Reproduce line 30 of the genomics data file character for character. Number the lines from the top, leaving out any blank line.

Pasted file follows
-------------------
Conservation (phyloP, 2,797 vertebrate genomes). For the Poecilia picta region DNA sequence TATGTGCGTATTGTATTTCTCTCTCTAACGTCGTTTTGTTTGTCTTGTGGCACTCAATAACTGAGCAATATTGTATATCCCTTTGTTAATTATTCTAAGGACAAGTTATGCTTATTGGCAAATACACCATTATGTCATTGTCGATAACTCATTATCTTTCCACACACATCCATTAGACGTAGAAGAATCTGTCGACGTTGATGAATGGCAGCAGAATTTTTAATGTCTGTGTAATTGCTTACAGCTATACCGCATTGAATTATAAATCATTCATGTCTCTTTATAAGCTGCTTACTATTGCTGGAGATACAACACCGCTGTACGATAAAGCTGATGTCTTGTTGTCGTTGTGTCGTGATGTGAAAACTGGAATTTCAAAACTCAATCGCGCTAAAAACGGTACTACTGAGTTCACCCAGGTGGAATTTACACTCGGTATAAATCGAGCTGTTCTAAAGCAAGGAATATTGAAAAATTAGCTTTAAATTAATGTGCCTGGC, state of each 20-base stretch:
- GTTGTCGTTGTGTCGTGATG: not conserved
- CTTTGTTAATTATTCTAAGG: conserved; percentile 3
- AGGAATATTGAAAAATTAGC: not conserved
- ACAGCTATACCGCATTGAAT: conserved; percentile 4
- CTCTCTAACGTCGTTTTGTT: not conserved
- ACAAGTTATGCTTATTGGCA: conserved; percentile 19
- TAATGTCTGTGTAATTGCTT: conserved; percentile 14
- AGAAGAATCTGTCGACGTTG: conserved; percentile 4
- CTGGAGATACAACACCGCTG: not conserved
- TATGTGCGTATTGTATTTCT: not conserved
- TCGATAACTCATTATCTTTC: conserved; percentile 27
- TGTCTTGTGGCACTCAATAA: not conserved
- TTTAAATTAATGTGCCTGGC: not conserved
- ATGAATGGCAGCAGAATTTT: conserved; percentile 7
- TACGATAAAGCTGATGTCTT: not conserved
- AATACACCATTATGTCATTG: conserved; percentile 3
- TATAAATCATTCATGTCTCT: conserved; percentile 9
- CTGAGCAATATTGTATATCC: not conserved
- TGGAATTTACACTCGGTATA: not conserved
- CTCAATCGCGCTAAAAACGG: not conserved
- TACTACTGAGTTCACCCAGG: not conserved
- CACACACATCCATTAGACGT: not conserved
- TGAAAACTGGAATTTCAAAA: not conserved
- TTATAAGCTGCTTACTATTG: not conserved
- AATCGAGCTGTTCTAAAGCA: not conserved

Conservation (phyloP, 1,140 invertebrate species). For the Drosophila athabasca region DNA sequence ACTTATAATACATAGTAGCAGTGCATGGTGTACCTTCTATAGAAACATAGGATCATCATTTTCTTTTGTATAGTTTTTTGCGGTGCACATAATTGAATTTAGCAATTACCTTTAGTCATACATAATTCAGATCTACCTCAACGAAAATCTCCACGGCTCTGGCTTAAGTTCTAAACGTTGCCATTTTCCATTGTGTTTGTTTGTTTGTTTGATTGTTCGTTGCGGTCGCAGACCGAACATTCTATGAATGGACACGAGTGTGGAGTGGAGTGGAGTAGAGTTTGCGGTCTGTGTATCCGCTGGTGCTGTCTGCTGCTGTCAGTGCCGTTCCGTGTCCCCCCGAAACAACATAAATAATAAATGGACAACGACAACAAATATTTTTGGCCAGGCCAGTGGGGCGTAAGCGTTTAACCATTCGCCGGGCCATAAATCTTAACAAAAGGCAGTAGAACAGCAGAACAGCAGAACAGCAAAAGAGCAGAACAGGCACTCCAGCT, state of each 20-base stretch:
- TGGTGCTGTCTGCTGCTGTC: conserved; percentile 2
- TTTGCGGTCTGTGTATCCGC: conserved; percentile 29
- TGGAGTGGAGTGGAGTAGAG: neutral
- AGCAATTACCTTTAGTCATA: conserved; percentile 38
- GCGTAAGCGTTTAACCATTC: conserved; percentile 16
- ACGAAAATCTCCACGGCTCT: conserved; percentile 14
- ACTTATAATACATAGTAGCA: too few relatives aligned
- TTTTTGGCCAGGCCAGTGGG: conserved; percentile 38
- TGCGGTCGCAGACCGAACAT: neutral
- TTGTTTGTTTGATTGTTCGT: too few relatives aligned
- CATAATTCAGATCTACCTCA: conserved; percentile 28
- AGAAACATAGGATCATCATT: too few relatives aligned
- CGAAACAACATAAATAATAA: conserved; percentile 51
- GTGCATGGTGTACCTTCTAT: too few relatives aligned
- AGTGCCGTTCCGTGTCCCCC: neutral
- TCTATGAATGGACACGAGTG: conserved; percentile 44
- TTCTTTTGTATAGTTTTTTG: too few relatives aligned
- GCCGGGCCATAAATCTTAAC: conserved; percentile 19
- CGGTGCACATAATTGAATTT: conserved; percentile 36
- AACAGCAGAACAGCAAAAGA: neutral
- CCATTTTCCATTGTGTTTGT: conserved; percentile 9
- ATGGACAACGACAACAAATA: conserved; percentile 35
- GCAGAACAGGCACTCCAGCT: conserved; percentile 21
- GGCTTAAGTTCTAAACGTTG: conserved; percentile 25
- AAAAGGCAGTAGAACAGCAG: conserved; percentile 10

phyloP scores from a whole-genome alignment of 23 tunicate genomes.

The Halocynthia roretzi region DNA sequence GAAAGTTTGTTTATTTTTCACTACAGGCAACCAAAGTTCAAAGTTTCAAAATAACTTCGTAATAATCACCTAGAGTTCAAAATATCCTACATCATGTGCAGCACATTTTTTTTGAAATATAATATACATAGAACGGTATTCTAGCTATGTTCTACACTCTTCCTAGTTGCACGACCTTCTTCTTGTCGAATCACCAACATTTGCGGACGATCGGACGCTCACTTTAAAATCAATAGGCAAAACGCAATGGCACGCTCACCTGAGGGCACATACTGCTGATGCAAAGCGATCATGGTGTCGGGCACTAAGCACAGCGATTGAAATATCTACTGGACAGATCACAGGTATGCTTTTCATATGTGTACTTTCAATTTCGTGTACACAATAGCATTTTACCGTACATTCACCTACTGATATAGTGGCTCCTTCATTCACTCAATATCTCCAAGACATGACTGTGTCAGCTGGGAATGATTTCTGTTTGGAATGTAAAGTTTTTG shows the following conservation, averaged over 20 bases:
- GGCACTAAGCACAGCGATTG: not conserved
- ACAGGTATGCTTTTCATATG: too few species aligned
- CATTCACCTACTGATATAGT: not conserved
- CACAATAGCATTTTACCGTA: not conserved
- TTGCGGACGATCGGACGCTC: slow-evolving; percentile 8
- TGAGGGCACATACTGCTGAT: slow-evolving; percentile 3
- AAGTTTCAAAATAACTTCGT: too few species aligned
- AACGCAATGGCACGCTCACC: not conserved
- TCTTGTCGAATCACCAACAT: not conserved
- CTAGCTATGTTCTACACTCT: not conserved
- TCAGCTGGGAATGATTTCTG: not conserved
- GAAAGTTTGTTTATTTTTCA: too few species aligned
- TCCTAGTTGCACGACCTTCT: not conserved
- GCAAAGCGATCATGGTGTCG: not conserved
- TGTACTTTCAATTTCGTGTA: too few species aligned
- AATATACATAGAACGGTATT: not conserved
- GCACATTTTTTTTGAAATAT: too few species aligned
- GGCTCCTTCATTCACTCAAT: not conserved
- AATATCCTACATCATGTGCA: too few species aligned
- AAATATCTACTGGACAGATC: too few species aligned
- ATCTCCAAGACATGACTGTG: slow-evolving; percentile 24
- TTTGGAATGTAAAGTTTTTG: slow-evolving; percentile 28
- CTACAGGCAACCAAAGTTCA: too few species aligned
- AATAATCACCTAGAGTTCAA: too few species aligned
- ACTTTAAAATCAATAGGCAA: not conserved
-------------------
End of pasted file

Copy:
- TGGAGTGGAGTGGAGTAGAG: neutral